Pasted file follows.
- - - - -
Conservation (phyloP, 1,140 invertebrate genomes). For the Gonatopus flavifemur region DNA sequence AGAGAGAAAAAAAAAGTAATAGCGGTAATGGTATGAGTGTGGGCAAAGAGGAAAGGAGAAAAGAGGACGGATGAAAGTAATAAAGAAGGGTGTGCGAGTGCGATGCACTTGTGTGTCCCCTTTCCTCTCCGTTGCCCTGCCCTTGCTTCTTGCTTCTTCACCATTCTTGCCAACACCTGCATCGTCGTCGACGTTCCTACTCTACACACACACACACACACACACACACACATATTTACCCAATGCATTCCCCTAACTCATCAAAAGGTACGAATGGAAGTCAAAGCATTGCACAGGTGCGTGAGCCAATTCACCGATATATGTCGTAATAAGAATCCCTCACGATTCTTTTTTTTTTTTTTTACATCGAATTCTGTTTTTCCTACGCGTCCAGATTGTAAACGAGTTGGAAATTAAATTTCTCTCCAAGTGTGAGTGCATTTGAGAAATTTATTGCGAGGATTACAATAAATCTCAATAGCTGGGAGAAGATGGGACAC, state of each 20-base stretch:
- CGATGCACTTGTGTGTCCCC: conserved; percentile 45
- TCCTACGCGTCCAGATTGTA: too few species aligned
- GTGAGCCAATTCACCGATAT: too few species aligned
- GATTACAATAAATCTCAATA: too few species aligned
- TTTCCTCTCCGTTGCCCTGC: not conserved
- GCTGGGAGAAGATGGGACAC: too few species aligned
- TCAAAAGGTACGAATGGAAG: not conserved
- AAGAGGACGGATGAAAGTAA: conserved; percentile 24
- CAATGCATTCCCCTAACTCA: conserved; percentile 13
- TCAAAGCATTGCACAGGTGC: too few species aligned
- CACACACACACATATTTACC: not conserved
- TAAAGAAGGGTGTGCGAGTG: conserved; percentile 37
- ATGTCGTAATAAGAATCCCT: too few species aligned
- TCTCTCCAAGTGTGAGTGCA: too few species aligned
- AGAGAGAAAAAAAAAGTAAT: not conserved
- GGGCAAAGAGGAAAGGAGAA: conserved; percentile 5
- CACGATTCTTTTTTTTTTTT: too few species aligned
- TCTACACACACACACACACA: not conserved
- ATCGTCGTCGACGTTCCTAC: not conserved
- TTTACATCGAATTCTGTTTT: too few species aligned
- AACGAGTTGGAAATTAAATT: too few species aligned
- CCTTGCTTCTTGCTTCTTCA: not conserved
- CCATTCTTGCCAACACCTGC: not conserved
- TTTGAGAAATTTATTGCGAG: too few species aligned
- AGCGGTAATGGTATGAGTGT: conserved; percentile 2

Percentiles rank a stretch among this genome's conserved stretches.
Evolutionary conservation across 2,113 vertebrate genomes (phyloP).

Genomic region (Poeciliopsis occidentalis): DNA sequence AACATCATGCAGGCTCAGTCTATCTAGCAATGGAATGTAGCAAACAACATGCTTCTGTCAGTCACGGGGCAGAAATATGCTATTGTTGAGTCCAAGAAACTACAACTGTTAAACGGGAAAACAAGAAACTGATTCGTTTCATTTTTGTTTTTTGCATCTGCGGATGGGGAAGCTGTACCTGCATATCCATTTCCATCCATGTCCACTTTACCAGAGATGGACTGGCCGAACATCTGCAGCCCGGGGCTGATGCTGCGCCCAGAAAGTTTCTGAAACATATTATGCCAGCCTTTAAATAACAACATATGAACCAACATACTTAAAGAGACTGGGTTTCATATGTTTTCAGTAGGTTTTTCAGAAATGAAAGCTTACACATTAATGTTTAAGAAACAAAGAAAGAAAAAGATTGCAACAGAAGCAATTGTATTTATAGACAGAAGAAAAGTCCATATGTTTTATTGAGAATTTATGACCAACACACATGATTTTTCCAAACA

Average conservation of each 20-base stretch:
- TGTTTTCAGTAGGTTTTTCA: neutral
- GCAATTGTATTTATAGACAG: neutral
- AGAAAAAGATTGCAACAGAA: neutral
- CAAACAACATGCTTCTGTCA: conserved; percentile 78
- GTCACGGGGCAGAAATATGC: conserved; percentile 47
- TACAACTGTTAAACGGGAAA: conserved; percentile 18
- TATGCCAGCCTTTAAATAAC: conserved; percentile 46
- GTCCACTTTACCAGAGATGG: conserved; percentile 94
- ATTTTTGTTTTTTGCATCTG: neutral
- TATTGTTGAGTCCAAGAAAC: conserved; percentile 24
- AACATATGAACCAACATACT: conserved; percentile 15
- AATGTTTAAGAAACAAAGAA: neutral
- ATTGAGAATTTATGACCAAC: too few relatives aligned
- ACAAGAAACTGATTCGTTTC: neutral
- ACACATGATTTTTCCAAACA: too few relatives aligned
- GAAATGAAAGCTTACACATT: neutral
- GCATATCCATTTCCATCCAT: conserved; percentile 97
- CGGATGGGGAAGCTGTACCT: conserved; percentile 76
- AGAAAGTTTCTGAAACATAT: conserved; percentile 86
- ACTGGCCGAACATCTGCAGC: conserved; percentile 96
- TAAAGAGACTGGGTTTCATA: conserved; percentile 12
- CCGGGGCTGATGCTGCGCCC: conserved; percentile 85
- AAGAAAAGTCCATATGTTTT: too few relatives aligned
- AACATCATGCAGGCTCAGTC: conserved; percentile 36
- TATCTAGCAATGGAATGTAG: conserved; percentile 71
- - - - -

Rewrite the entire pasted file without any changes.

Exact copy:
Conservation (phyloP, 1,140 invertebrate genomes). For the Gonatopus flavifemur region DNA sequence AGAGAGAAAAAAAAAGTAATAGCGGTAATGGTATGAGTGTGGGCAAAGAGGAAAGGAGAAAAGAGGACGGATGAAAGTAATAAAGAAGGGTGTGCGAGTGCGATGCACTTGTGTGTCCCCTTTCCTCTCCGTTGCCCTGCCCTTGCTTCTTGCTTCTTCACCATTCTTGCCAACACCTGCATCGTCGTCGACGTTCCTACTCTACACACACACACACACACACACACACACATATTTACCCAATGCATTCCCCTAACTCATCAAAAGGTACGAATGGAAGTCAAAGCATTGCACAGGTGCGTGAGCCAATTCACCGATATATGTCGTAATAAGAATCCCTCACGATTCTTTTTTTTTTTTTTTACATCGAATTCTGTTTTTCCTACGCGTCCAGATTGTAAACGAGTTGGAAATTAAATTTCTCTCCAAGTGTGAGTGCATTTGAGAAATTTATTGCGAGGATTACAATAAATCTCAATAGCTGGGAGAAGATGGGACAC, state of each 20-base stretch:
- CGATGCACTTGTGTGTCCCC: conserved; percentile 45
- TCCTACGCGTCCAGATTGTA: too few species aligned
- GTGAGCCAATTCACCGATAT: too few species aligned
- GATTACAATAAATCTCAATA: too few species aligned
- TTTCCTCTCCGTTGCCCTGC: not conserved
- GCTGGGAGAAGATGGGACAC: too few species aligned
- TCAAAAGGTACGAATGGAAG: not conserved
- AAGAGGACGGATGAAAGTAA: conserved; percentile 24
- CAATGCATTCCCCTAACTCA: conserved; percentile 13
- TCAAAGCATTGCACAGGTGC: too few species aligned
- CACACACACACATATTTACC: not conserved
- TAAAGAAGGGTGTGCGAGTG: conserved; percentile 37
- ATGTCGTAATAAGAATCCCT: too few species aligned
- TCTCTCCAAGTGTGAGTGCA: too few species aligned
- AGAGAGAAAAAAAAAGTAAT: not conserved
- GGGCAAAGAGGAAAGGAGAA: conserved; percentile 5
- CACGATTCTTTTTTTTTTTT: too few species aligned
- TCTACACACACACACACACA: not conserved
- ATCGTCGTCGACGTTCCTAC: not conserved
- TTTACATCGAATTCTGTTTT: too few species aligned
- AACGAGTTGGAAATTAAATT: too few species aligned
- CCTTGCTTCTTGCTTCTTCA: not conserved
- CCATTCTTGCCAACACCTGC: not conserved
- TTTGAGAAATTTATTGCGAG: too few species aligned
- AGCGGTAATGGTATGAGTGT: conserved; percentile 2

Percentiles rank a stretch among this genome's conserved stretches.
Evolutionary conservation across 2,113 vertebrate genomes (phyloP).

Genomic region (Poeciliopsis occidentalis): DNA sequence AACATCATGCAGGCTCAGTCTATCTAGCAATGGAATGTAGCAAACAACATGCTTCTGTCAGTCACGGGGCAGAAATATGCTATTGTTGAGTCCAAGAAACTACAACTGTTAAACGGGAAAACAAGAAACTGATTCGTTTCATTTTTGTTTTTTGCATCTGCGGATGGGGAAGCTGTACCTGCATATCCATTTCCATCCATGTCCACTTTACCAGAGATGGACTGGCCGAACATCTGCAGCCCGGGGCTGATGCTGCGCCCAGAAAGTTTCTGAAACATATTATGCCAGCCTTTAAATAACAACATATGAACCAACATACTTAAAGAGACTGGGTTTCATATGTTTTCAGTAGGTTTTTCAGAAATGAAAGCTTACACATTAATGTTTAAGAAACAAAGAAAGAAAAAGATTGCAACAGAAGCAATTGTATTTATAGACAGAAGAAAAGTCCATATGTTTTATTGAGAATTTATGACCAACACACATGATTTTTCCAAACA

Average conservation of each 20-base stretch:
- TGTTTTCAGTAGGTTTTTCA: neutral
- GCAATTGTATTTATAGACAG: neutral
- AGAAAAAGATTGCAACAGAA: neutral
- CAAACAACATGCTTCTGTCA: conserved; percentile 78
- GTCACGGGGCAGAAATATGC: conserved; percentile 47
- TACAACTGTTAAACGGGAAA: conserved; percentile 18
- TATGCCAGCCTTTAAATAAC: conserved; percentile 46
- GTCCACTTTACCAGAGATGG: conserved; percentile 94
- ATTTTTGTTTTTTGCATCTG: neutral
- TATTGTTGAGTCCAAGAAAC: conserved; percentile 24
- AACATATGAACCAACATACT: conserved; percentile 15
- AATGTTTAAGAAACAAAGAA: neutral
- ATTGAGAATTTATGACCAAC: too few relatives aligned
- ACAAGAAACTGATTCGTTTC: neutral
- ACACATGATTTTTCCAAACA: too few relatives aligned
- GAAATGAAAGCTTACACATT: neutral
- GCATATCCATTTCCATCCAT: conserved; percentile 97
- CGGATGGGGAAGCTGTACCT: conserved; percentile 76
- AGAAAGTTTCTGAAACATAT: conserved; percentile 86
- ACTGGCCGAACATCTGCAGC: conserved; percentile 96
- TAAAGAGACTGGGTTTCATA: conserved; percentile 12
- CCGGGGCTGATGCTGCGCCC: conserved; percentile 85
- AAGAAAAGTCCATATGTTTT: too few relatives aligned
- AACATCATGCAGGCTCAGTC: conserved; percentile 36
- TATCTAGCAATGGAATGTAG: conserved; percentile 71